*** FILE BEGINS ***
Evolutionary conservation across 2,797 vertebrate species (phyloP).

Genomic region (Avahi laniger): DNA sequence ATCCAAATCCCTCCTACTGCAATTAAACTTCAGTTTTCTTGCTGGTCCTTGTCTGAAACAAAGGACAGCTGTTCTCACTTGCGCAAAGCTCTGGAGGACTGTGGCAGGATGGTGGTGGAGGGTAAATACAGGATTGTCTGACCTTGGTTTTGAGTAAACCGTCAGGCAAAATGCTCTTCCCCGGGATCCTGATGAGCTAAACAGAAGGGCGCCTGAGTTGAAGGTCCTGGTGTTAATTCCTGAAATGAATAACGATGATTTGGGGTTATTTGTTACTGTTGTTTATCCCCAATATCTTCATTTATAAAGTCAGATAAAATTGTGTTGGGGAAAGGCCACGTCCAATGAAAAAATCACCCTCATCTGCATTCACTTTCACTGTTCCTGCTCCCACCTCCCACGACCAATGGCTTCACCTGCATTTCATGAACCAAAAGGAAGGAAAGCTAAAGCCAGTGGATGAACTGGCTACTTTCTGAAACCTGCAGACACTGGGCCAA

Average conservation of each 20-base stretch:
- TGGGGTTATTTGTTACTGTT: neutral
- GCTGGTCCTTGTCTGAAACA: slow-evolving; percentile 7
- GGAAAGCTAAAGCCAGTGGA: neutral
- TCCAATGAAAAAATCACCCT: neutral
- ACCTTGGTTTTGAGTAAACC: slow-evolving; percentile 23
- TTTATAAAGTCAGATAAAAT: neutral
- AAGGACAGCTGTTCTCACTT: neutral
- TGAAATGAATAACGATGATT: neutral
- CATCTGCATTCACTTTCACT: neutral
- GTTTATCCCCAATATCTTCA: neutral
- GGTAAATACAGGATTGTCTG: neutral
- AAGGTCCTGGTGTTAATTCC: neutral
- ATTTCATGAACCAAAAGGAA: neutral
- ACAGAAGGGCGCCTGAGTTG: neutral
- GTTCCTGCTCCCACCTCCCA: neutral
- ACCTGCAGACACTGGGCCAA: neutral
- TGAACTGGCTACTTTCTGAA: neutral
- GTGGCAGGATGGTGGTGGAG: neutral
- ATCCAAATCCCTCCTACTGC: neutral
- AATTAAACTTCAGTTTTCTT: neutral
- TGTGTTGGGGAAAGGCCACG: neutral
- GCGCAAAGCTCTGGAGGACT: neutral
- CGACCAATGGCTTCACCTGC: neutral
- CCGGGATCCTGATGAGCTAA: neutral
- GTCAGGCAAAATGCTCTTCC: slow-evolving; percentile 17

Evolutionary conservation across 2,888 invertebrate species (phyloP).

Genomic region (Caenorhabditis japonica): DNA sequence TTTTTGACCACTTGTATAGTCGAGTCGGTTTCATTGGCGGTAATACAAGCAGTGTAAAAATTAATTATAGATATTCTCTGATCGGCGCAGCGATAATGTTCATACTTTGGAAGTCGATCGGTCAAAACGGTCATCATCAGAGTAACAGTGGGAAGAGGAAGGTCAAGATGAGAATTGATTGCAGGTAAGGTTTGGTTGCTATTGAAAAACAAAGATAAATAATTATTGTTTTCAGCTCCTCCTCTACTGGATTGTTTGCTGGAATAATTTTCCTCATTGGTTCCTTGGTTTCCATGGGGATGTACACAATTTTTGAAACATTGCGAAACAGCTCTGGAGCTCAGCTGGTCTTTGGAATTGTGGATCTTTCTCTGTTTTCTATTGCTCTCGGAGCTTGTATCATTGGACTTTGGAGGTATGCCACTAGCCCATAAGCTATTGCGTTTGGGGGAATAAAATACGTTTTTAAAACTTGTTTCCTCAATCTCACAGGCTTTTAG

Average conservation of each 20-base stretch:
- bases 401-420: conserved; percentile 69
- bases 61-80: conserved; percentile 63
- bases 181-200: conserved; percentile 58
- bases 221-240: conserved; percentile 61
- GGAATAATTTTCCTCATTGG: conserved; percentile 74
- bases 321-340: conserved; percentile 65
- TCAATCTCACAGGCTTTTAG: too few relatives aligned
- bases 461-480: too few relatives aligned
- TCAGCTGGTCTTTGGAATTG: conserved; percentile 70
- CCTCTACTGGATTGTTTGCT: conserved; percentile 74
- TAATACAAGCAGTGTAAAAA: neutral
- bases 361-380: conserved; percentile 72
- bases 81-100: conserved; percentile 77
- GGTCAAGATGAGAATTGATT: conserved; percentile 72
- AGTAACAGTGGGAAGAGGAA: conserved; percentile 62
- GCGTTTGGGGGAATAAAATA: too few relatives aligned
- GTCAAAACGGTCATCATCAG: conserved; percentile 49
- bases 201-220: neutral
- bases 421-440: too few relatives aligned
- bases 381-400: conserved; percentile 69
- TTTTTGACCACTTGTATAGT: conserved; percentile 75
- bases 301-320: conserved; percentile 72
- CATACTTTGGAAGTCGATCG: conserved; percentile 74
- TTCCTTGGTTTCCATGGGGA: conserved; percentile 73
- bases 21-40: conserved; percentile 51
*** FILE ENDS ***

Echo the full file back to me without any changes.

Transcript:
Evolutionary conservation across 2,797 vertebrate species (phyloP).

Genomic region (Avahi laniger): DNA sequence ATCCAAATCCCTCCTACTGCAATTAAACTTCAGTTTTCTTGCTGGTCCTTGTCTGAAACAAAGGACAGCTGTTCTCACTTGCGCAAAGCTCTGGAGGACTGTGGCAGGATGGTGGTGGAGGGTAAATACAGGATTGTCTGACCTTGGTTTTGAGTAAACCGTCAGGCAAAATGCTCTTCCCCGGGATCCTGATGAGCTAAACAGAAGGGCGCCTGAGTTGAAGGTCCTGGTGTTAATTCCTGAAATGAATAACGATGATTTGGGGTTATTTGTTACTGTTGTTTATCCCCAATATCTTCATTTATAAAGTCAGATAAAATTGTGTTGGGGAAAGGCCACGTCCAATGAAAAAATCACCCTCATCTGCATTCACTTTCACTGTTCCTGCTCCCACCTCCCACGACCAATGGCTTCACCTGCATTTCATGAACCAAAAGGAAGGAAAGCTAAAGCCAGTGGATGAACTGGCTACTTTCTGAAACCTGCAGACACTGGGCCAA

Average conservation of each 20-base stretch:
- TGGGGTTATTTGTTACTGTT: neutral
- GCTGGTCCTTGTCTGAAACA: slow-evolving; percentile 7
- GGAAAGCTAAAGCCAGTGGA: neutral
- TCCAATGAAAAAATCACCCT: neutral
- ACCTTGGTTTTGAGTAAACC: slow-evolving; percentile 23
- TTTATAAAGTCAGATAAAAT: neutral
- AAGGACAGCTGTTCTCACTT: neutral
- TGAAATGAATAACGATGATT: neutral
- CATCTGCATTCACTTTCACT: neutral
- GTTTATCCCCAATATCTTCA: neutral
- GGTAAATACAGGATTGTCTG: neutral
- AAGGTCCTGGTGTTAATTCC: neutral
- ATTTCATGAACCAAAAGGAA: neutral
- ACAGAAGGGCGCCTGAGTTG: neutral
- GTTCCTGCTCCCACCTCCCA: neutral
- ACCTGCAGACACTGGGCCAA: neutral
- TGAACTGGCTACTTTCTGAA: neutral
- GTGGCAGGATGGTGGTGGAG: neutral
- ATCCAAATCCCTCCTACTGC: neutral
- AATTAAACTTCAGTTTTCTT: neutral
- TGTGTTGGGGAAAGGCCACG: neutral
- GCGCAAAGCTCTGGAGGACT: neutral
- CGACCAATGGCTTCACCTGC: neutral
- CCGGGATCCTGATGAGCTAA: neutral
- GTCAGGCAAAATGCTCTTCC: slow-evolving; percentile 17

Evolutionary conservation across 2,888 invertebrate species (phyloP).

Genomic region (Caenorhabditis japonica): DNA sequence TTTTTGACCACTTGTATAGTCGAGTCGGTTTCATTGGCGGTAATACAAGCAGTGTAAAAATTAATTATAGATATTCTCTGATCGGCGCAGCGATAATGTTCATACTTTGGAAGTCGATCGGTCAAAACGGTCATCATCAGAGTAACAGTGGGAAGAGGAAGGTCAAGATGAGAATTGATTGCAGGTAAGGTTTGGTTGCTATTGAAAAACAAAGATAAATAATTATTGTTTTCAGCTCCTCCTCTACTGGATTGTTTGCTGGAATAATTTTCCTCATTGGTTCCTTGGTTTCCATGGGGATGTACACAATTTTTGAAACATTGCGAAACAGCTCTGGAGCTCAGCTGGTCTTTGGAATTGTGGATCTTTCTCTGTTTTCTATTGCTCTCGGAGCTTGTATCATTGGACTTTGGAGGTATGCCACTAGCCCATAAGCTATTGCGTTTGGGGGAATAAAATACGTTTTTAAAACTTGTTTCCTCAATCTCACAGGCTTTTAG

Average conservation of each 20-base stretch:
- bases 401-420: conserved; percentile 69
- bases 61-80: conserved; percentile 63
- bases 181-200: conserved; percentile 58
- bases 221-240: conserved; percentile 61
- GGAATAATTTTCCTCATTGG: conserved; percentile 74
- bases 321-340: conserved; percentile 65
- TCAATCTCACAGGCTTTTAG: too few relatives aligned
- bases 461-480: too few relatives aligned
- TCAGCTGGTCTTTGGAATTG: conserved; percentile 70
- CCTCTACTGGATTGTTTGCT: conserved; percentile 74
- TAATACAAGCAGTGTAAAAA: neutral
- bases 361-380: conserved; percentile 72
- bases 81-100: conserved; percentile 77
- GGTCAAGATGAGAATTGATT: conserved; percentile 72
- AGTAACAGTGGGAAGAGGAA: conserved; percentile 62
- GCGTTTGGGGGAATAAAATA: too few relatives aligned
- GTCAAAACGGTCATCATCAG: conserved; percentile 49
- bases 201-220: neutral
- bases 421-440: too few relatives aligned
- bases 381-400: conserved; percentile 69
- TTTTTGACCACTTGTATAGT: conserved; percentile 75
- bases 301-320: conserved; percentile 72
- CATACTTTGGAAGTCGATCG: conserved; percentile 74
- TTCCTTGGTTTCCATGGGGA: conserved; percentile 73
- bases 21-40: conserved; percentile 51